Bristol Cats, a longitudinal study launched in May 2010, follows the lives of around 2,200 registered cats. Its aim is to improve knowledge of common feline diseases and behaviour disorders, such as overgrooming, aggressive behaviour, obesity and diabetes. Findings from the study may be used by veterinary practitioners, cat breeders, owners and the cat community to improve the health and welfare of cats in the future.

4.      Preventing tick-borne disease

The largest study of dog ticks ever undertaken in the UK provided the science behind a successful and high-profile ‘The Big Tick Study’ campaign which raised awareness of tick-borne diseases and how to protect against them. Prior to the campaign, 47% of pet owners asked were unaware that people are also at risk of infection from tick-borne diseases. Thanks to the interdisciplinary research team, led by Bristol’s Biological Sciences and Veterinary School and the campaign it informed, a later survey found 71% of the veterinary surgeons involved reporting a higher client awareness of the risks presented by ticks.

5.      Bristol Veterinary School leading the way to change antimicrobial use on farms

Antimicrobial resistance - or AMR - is a global threat, with an estimated 700,000 people dying from resistant infections every year. Bristol AMR researchers are leading the way to inspire and change antimicrobial use and working closely with farmers, animal owners, veterinary surgeons, food retailers and government bodies to encourage responsible use of antimicrobials.

7.      £1 million donation to establish a 'living laboratory' for livestock

The world faces a huge problem of feeding an ever-expanding population with depleting agricultural resources. Research ongoing at the John Oldacre Centre for Sustainability and Welfare in Dairy Production, based within Wyndhurst Farm, is actively tackling the global challenge of ethical food security and train the next generation of veterinary surgeons and agriculturalists to help address the major issues facing agriculture.

8.      Using artificial intelligence to help prevent disease

Diseases in dairy cows compromise health and welfare, and lead to financial losses for farmers and the industry. Ill cows have also been found to contribute more to methane emissions, impacting the environmental sustainability of the sector. Researchers at Bristol Veterinary School are currently using artificial intelligence to identify ways it can be used to detect developing mastitis or lameness – two of the most significant diseases affecting dairy cows and the UK dairy industry.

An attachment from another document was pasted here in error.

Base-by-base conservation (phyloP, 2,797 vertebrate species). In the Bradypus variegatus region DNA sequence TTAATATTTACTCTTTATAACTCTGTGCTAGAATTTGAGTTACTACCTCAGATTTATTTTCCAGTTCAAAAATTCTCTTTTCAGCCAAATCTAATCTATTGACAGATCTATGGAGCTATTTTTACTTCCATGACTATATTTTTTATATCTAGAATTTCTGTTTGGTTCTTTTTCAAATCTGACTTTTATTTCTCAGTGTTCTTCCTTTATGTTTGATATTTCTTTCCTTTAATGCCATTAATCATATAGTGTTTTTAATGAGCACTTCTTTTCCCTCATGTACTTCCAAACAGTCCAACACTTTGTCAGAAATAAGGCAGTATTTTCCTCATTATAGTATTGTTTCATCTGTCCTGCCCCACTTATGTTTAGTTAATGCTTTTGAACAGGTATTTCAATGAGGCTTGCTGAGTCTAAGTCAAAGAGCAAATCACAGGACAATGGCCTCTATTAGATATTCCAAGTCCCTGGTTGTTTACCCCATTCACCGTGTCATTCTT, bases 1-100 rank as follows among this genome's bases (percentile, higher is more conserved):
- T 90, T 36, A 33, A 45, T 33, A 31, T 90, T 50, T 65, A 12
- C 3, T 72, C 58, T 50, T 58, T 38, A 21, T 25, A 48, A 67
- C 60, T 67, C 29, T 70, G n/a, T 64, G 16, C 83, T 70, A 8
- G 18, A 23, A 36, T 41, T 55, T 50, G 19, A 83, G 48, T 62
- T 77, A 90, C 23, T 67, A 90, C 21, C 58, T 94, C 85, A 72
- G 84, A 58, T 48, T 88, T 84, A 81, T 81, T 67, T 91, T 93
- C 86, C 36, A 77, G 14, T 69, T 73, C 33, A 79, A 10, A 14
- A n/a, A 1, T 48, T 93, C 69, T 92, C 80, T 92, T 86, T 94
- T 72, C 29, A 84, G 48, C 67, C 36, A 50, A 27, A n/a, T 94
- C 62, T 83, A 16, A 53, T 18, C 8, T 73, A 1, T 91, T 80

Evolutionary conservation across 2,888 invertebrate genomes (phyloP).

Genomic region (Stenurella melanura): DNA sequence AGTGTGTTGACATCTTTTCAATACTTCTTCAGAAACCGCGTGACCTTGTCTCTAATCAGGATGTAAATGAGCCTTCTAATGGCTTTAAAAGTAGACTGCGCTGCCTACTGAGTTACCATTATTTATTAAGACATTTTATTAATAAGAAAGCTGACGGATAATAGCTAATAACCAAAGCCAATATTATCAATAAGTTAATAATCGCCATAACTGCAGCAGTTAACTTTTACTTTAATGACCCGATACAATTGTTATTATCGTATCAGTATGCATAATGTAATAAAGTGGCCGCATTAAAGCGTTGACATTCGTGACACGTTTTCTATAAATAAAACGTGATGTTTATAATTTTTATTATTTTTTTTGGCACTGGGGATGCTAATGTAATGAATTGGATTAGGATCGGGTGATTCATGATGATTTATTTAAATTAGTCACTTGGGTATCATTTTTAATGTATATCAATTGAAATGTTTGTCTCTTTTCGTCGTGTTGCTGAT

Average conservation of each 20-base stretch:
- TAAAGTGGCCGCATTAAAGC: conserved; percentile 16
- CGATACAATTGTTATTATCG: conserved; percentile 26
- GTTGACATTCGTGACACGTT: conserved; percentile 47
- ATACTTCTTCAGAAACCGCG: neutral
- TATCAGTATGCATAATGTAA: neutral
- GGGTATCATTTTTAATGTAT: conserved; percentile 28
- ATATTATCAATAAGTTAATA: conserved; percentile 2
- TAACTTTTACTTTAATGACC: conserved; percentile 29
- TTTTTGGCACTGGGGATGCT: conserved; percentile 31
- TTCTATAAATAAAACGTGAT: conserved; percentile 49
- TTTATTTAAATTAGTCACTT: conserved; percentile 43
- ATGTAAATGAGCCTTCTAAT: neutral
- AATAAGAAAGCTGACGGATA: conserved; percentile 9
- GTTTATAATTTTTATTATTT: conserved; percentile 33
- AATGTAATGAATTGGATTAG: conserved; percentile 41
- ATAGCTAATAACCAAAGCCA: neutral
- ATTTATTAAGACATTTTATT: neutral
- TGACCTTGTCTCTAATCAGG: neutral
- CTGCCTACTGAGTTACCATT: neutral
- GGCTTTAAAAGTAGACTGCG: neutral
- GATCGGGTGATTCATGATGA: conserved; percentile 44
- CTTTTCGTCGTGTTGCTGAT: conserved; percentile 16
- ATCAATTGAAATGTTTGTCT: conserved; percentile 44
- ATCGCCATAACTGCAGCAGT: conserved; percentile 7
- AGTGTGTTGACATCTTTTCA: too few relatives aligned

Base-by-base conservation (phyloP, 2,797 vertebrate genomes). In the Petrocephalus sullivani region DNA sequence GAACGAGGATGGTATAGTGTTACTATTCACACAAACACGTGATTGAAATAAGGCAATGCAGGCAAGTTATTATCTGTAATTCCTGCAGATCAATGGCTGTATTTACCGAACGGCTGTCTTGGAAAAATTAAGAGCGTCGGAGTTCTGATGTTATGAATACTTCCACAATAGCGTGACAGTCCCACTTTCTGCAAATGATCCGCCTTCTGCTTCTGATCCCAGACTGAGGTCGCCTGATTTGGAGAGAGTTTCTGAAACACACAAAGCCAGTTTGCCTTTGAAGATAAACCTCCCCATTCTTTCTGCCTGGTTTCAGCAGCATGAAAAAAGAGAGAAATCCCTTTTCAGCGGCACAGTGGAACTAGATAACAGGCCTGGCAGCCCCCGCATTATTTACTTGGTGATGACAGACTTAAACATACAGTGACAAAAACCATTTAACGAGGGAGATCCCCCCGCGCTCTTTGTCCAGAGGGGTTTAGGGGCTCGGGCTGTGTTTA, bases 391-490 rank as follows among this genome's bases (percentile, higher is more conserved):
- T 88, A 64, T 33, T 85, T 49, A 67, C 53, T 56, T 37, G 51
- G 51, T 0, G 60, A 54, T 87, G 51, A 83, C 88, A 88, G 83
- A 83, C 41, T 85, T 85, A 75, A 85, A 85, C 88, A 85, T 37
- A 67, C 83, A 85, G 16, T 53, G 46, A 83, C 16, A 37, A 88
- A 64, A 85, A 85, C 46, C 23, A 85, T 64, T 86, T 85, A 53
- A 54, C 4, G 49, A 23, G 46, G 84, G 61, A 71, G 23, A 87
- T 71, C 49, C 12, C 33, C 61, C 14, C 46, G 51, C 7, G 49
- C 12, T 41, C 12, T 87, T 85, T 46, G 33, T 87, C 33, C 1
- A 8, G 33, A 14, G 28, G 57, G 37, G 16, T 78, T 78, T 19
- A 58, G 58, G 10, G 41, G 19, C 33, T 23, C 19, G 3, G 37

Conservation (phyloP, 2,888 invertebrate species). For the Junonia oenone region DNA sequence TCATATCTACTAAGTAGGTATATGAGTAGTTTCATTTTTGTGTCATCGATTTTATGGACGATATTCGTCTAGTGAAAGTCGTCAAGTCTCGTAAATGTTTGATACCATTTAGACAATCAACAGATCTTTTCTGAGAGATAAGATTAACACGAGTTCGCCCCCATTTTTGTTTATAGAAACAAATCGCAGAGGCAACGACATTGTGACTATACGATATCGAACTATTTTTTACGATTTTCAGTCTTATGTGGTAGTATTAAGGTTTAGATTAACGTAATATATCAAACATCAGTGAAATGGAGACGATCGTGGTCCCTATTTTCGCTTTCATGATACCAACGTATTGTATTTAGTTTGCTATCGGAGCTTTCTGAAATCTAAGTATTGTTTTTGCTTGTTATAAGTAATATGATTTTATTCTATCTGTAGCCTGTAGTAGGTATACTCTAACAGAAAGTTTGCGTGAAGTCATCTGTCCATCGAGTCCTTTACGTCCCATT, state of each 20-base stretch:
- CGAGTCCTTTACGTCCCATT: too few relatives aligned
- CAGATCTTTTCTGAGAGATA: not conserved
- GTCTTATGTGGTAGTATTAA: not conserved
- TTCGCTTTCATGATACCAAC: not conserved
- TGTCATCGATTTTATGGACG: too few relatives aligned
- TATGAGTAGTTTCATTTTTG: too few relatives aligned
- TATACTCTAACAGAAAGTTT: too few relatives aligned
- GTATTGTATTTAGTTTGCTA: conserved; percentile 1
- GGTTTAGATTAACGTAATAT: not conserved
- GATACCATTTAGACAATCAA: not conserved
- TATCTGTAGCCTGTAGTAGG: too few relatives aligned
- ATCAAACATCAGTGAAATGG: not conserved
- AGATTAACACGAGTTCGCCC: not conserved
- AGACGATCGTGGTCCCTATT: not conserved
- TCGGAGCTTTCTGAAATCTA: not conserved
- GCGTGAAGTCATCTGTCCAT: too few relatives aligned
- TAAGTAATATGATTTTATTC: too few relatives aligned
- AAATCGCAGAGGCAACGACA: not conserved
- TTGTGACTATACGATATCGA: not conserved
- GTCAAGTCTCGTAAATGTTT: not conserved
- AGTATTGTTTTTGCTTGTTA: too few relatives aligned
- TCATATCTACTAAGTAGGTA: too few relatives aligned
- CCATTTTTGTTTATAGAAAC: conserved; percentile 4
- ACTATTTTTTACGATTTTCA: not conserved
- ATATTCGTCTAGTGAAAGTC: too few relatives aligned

9.      Kordofan giraffes face local extinction if poaching continues

The MSc Global Wildlife Health and Conservation, taught in collaboration with Bristol Zoological Society, is a unique Veterinary School postgraduate programme. A study performed by students and staff last year highlighted that the poaching of two critically endangered Kordofan giraffes per year could, in just 15 years without intervention, result in extinction within Cameroon's Bénoué National Park.

Further information

Bristol Veterinary School holds accreditations from the American Veterinary Medical Association (AVMA); Royal College of Veterinary Surgeons (RCVS) and the European Association of Establishments for Veterinary Education (EAEVE).

For more information about Bristol Veterinary School’s accreditations, visit:

For more information about the early history of the Department of Veterinary Anatomy, now Bristol Veterinary School, visit:

Study at Bristol Veterinary School
The University of Bristol Veterinary School offers a range of undergraduate courses including:

In addition, they also offer a number of postgraduate courses including:

Based at Bristol's Langford Campus, Bristol Veterinary School boasts first-class clinical facilities and encompasses a small animal hospital, a dairy farm, diagnostic laboratories, and farm animal, small animal and equine practices.  The clinical facilities are operated by clinical partners Langford Vets.